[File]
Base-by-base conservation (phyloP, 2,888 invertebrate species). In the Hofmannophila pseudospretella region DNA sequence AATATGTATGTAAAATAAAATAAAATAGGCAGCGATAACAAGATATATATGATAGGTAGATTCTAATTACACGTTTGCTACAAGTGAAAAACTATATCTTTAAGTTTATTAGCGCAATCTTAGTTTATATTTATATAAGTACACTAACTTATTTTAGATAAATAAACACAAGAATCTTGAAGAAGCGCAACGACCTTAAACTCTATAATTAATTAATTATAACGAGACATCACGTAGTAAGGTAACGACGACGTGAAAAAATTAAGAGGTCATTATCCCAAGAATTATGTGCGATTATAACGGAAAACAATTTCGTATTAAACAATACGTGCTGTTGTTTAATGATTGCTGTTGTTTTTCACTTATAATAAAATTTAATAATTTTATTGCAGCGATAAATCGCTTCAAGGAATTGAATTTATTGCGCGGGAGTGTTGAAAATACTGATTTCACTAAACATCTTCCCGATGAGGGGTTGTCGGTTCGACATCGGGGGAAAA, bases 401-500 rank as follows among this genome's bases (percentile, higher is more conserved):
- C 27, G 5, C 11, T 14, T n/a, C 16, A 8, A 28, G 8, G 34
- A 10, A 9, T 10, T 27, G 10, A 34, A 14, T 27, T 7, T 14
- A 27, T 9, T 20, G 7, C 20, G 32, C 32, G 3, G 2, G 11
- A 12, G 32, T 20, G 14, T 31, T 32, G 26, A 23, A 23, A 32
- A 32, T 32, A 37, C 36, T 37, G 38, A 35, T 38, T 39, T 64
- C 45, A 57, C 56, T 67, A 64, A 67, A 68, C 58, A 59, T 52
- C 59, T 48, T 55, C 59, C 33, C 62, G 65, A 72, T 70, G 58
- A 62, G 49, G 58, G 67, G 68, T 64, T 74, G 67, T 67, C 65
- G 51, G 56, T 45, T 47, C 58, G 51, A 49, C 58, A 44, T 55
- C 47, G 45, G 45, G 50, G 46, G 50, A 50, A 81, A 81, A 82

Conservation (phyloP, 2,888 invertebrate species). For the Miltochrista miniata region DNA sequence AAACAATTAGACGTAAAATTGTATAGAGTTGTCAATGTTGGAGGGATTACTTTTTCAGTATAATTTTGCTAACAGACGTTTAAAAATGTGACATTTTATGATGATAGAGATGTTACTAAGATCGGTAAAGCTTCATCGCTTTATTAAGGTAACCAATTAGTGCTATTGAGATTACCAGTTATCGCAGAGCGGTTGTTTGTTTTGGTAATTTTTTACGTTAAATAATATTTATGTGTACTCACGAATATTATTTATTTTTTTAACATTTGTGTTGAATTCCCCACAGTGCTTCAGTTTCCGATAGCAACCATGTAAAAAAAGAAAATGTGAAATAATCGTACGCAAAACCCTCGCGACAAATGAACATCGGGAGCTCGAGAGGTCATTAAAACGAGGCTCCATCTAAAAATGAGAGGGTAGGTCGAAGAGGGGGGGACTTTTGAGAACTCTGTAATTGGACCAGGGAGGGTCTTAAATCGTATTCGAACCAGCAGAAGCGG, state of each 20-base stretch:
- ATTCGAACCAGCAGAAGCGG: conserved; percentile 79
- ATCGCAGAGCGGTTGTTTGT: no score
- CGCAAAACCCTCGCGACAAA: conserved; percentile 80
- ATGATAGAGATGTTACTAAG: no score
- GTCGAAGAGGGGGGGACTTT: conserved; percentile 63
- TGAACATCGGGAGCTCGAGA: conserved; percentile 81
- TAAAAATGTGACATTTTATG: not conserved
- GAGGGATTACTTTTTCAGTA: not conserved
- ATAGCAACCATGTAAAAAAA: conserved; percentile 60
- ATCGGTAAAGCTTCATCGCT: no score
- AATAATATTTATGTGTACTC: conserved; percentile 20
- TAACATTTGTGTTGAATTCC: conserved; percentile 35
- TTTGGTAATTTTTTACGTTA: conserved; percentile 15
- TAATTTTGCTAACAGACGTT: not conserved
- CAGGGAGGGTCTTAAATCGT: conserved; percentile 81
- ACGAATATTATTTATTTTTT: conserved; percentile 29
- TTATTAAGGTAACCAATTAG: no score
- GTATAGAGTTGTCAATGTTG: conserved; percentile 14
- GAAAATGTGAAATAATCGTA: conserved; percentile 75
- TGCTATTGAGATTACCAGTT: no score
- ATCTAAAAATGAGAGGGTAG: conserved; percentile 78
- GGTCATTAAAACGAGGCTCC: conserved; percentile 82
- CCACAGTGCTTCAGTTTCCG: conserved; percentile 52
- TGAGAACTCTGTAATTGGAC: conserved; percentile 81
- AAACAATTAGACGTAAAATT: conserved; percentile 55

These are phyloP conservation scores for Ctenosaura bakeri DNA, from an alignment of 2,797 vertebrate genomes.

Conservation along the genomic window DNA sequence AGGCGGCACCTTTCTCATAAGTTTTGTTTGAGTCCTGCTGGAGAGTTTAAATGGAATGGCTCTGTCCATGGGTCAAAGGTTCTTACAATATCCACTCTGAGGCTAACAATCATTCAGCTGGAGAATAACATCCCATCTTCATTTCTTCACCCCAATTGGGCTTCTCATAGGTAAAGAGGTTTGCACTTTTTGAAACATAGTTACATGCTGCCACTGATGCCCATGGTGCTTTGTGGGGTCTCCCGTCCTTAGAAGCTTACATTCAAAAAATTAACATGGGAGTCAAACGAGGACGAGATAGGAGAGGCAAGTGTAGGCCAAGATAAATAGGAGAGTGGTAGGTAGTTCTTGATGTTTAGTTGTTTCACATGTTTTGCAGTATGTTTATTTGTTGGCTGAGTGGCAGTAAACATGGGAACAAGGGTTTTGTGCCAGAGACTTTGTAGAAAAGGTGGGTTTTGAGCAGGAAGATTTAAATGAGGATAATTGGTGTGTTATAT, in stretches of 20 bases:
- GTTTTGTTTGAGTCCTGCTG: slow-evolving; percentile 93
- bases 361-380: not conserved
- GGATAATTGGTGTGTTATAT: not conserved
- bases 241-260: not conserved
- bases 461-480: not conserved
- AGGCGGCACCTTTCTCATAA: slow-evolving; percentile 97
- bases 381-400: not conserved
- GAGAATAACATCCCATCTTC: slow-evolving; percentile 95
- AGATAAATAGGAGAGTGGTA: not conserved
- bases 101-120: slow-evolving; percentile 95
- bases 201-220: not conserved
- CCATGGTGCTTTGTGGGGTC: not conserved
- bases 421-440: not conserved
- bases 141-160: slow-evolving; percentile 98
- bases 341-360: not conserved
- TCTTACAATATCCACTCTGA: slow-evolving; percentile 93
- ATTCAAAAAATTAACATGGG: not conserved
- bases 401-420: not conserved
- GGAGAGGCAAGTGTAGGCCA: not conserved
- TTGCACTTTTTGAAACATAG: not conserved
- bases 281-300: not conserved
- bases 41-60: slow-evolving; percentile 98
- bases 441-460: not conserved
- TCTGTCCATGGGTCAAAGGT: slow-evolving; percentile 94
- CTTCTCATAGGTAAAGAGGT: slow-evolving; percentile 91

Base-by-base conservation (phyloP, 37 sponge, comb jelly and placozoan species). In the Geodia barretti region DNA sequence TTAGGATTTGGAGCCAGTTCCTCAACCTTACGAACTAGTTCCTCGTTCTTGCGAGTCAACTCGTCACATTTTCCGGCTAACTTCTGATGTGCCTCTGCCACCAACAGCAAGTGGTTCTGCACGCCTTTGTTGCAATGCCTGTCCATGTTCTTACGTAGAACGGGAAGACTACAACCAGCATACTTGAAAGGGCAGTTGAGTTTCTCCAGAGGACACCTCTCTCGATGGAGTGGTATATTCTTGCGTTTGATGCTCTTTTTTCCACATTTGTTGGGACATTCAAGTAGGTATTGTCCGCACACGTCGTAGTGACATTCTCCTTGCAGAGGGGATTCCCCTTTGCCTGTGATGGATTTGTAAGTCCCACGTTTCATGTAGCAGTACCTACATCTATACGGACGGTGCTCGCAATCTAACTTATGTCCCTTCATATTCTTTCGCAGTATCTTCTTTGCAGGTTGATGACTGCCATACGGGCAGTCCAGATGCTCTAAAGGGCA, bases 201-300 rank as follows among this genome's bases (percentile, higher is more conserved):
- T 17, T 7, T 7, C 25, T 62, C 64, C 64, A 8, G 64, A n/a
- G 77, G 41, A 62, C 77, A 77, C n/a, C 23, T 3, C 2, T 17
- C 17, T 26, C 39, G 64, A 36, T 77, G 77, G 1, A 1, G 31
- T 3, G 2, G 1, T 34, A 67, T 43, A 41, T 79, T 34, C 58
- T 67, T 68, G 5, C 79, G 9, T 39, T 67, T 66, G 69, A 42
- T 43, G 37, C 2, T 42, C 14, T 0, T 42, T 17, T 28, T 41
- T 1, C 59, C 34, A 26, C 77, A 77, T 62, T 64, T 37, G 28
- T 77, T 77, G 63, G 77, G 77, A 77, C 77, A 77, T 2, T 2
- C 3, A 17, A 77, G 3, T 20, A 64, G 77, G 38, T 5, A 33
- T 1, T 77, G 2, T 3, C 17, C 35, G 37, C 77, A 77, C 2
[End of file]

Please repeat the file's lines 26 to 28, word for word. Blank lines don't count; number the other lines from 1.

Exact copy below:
- TAATTTTGCTAACAGACGTT: not conserved
- CAGGGAGGGTCTTAAATCGT: conserved; percentile 81
- ACGAATATTATTTATTTTTT: conserved; percentile 29